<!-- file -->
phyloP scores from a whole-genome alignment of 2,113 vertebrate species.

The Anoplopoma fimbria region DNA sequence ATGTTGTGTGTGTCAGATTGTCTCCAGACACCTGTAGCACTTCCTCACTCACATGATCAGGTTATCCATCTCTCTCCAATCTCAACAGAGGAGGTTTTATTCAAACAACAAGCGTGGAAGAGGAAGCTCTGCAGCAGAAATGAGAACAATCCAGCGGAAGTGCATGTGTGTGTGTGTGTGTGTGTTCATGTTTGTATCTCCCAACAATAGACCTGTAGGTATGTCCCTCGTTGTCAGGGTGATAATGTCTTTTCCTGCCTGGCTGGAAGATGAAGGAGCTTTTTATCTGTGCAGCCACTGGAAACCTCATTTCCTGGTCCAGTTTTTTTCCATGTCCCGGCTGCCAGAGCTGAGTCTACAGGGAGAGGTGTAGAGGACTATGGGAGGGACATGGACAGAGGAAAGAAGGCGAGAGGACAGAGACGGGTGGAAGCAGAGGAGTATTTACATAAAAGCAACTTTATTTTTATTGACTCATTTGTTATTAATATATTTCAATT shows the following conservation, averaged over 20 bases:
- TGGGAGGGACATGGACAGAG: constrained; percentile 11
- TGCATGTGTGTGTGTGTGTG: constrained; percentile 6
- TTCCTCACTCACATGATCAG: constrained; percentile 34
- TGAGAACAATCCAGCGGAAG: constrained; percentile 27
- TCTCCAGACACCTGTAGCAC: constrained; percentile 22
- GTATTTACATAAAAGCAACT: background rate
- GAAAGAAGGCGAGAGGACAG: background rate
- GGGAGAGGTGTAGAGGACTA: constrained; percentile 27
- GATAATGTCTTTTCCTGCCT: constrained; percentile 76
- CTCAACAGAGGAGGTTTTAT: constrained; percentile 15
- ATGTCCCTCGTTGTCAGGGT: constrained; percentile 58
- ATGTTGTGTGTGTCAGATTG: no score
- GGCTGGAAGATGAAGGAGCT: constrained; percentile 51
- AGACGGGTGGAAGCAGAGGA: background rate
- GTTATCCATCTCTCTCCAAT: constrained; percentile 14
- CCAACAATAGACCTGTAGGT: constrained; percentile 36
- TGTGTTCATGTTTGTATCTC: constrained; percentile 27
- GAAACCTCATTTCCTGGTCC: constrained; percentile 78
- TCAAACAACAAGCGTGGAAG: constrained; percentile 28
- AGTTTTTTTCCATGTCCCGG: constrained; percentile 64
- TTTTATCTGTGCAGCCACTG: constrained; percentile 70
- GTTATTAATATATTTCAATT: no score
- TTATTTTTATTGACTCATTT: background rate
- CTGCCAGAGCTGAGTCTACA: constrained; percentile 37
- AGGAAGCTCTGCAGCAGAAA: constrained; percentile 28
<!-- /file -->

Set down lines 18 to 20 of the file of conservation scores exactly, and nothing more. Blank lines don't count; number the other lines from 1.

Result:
- CCAACAATAGACCTGTAGGT: constrained; percentile 36
- TGTGTTCATGTTTGTATCTC: constrained; percentile 27
- GAAACCTCATTTCCTGGTCC: constrained; percentile 78